A Video Game of Biblical Proportions

by Steven Philp

For three days earlier this month, the computer and video game industry madeits annual pilgrimage to Los Angeles, where the Electronic Entertainment Expo is held each summer.  The excitement promulgated by the expo, where video game heavyweights shows off new games, downloadable content and hardware for the upcoming year, will carry the industry through the next twelve months, causing fanboys and fangirls to save their pennies for the most anticipated products. Highlights from 2011 included the next installments in high-grossing series like Mass Effect, Uncharted, The Legend of Zelda and Final Fantasy, as well as a new high-definition system from Nintendo called Wii U. But amidst all the excitement over high-profile projects, one game being developed by a small game publisher has caused a buzz of biblical proportion. Due to be released under Ignition Entertainment, El Shaddai: Ascension of the Metatron loosely follows the Book of Enoch on a quest that engages with overt Christian and Jewish themes.

The Book of Enoch is an ancient Jewish text traditionally believed to be authored by the eponymous great-grandfather of Noah. Although not included in the Jewish biblical canon–even, surprisingly, in the Jewish Apocrypha, a collection that includes other extraconincal texts such as Jubilees and Sirach–it has survived as part of the Christian tradition. Written in Hebrew, stories like Enoch were largely preserved in the Eastern Christian tradition—in fact, the Book of Enoch is considered part of the Ethiopian Orthodox and Eritrean Orthodox canon—but the influence of some of these works can be seen on rabbinical exposition. In addition, fragments of these texts – such as Enoch – have been found in the Dead Sea Scrolls. The first section of the Book of Enoch, from which the video game finds its inspiration, describes the fall of the “watchers,” heavenly guardians who would father the Nephilim with human women – the “b’nei Elohim” mentioned in Genesis 6:1-2 – and illustrates the travels of Enoch.

El Shaddai’s plot follows the journey of Enoch, a man so pure of heart that G-d has tasked him with the salvation of the world. He must redeem humankind from consorting with and worshipping seven angels placed on the earth as guardians. If he fails, G-d will unleash a flood that will destroy mankind. Enoch is accompanied by Lucifel, an archangel who will ultimately betray G-d’s mission and adopt his more infamous pseudonym: Lucifer. The seven angels have crafted individual utopias that span time and space; as a result, swords and magic meet cell phones and motorcycles. The resulting aesthetic is a blend of the modern, the historical, and the fantastic. The protagonist wields a sword to fight sprites and monsters while Lucifel wears designer jeans as he guides Enoch through his battles.

This twist is the result of a contract with several Japanese designers, who were tasked with creating the look and feel of the game. Shane Bettenhausen, director of business at Ignition Entertainment, explained this decision by saying, “These stories, these myths and legends, they used to be part of the oral tradition. For us to take this ancient tale – that a lot of people in the West don’t even know – and reinterpret it is really cool.” Premier among the designers is Takeyasu Sawaki, who is credited with the revolutionary aesthetic of games such as Okami and Devil May Cry. Bettenhausen explained that the designers were given a copy of the Book of Enoch and told to adapt it to a modern audience.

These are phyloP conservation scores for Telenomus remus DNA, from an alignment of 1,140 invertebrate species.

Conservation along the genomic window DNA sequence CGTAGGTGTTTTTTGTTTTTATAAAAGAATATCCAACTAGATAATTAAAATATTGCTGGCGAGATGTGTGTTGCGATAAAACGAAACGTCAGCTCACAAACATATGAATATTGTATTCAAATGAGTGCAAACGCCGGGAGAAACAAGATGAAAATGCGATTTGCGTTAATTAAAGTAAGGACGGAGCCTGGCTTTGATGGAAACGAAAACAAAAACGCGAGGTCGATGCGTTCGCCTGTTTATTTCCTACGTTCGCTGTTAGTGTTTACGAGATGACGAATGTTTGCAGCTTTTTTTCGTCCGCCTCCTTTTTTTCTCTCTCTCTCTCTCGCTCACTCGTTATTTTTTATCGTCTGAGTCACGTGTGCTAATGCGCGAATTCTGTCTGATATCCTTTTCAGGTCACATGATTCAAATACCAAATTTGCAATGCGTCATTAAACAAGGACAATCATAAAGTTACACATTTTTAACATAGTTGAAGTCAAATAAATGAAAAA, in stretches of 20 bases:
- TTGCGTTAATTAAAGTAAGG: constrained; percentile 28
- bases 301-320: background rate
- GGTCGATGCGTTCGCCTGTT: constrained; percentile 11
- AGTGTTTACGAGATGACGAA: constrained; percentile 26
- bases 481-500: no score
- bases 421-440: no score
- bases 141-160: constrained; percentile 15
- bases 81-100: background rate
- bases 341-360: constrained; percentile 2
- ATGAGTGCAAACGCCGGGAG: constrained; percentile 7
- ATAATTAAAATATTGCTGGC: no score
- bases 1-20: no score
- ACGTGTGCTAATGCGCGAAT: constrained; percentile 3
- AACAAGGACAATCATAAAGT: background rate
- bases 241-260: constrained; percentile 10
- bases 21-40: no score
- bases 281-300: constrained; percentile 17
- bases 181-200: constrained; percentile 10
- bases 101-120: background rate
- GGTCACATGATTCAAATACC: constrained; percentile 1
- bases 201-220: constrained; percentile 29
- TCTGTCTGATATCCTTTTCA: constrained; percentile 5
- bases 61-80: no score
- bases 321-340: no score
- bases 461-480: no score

While El Shaddai: Rise of the Metatron is unusual in that it refers to an actual biblical text, narratives that deal with themes of good versus evil or the existence – or non-existence – of divine beings are not uncommon. Games with biblical themes have not always been received as well as their non-Abrahamic counterparts: Left Behind: Eternal Forces, a game that sparked controversy in 2006, was derived from a book series loosely based on the Apocalypse of John (colloquially, the Book of Revelation). The game instructed the player to convert or kill non-Christians; as a result of the ensuing controversy, large game publishers have shied away from overt biblical themes. An exception to this rule was the wildly successful Dante’s Inferno. Produced by Electronic Arts in 2010, this video game is an adaptation of the 14th-century biblically inspired epic by the same name.

When confronted with the possibility of poor sales, Bettenhausen responded positively. “I think when you see this game, there are lot of things about it that might prevent it from reaching a true critical mass audience,” he explained. “The art design is abstract – and that’s by design. The character design is very atypical… There’s a few things that make this left of center. We’re not expecting to get ‘Joe Wal-Mart.’” He continued, “Once the game is out, we may find a few people who are on the fringe who may be upset but having played the game through, I don’t think that will be the case.”

One response to “A Video Game of Biblical Proportions

  1. “The game instructed the player to convert or kill non-Christians”

    No. Absolutely not. The game never instructs any such thing. Over and over and over the game emphasizes that the player should avoid killing. It says this in the game manual, the game itself and even on the game’s website.

Leave a Reply

Fill in your details below or click an icon to log in:

WordPress.com Logo

You are commenting using your WordPress.com account. Log Out / Change )

Twitter picture

You are commenting using your Twitter account. Log Out / Change )

Facebook photo

You are commenting using your Facebook account. Log Out / Change )

Google+ photo

You are commenting using your Google+ account. Log Out / Change )

Connecting to %s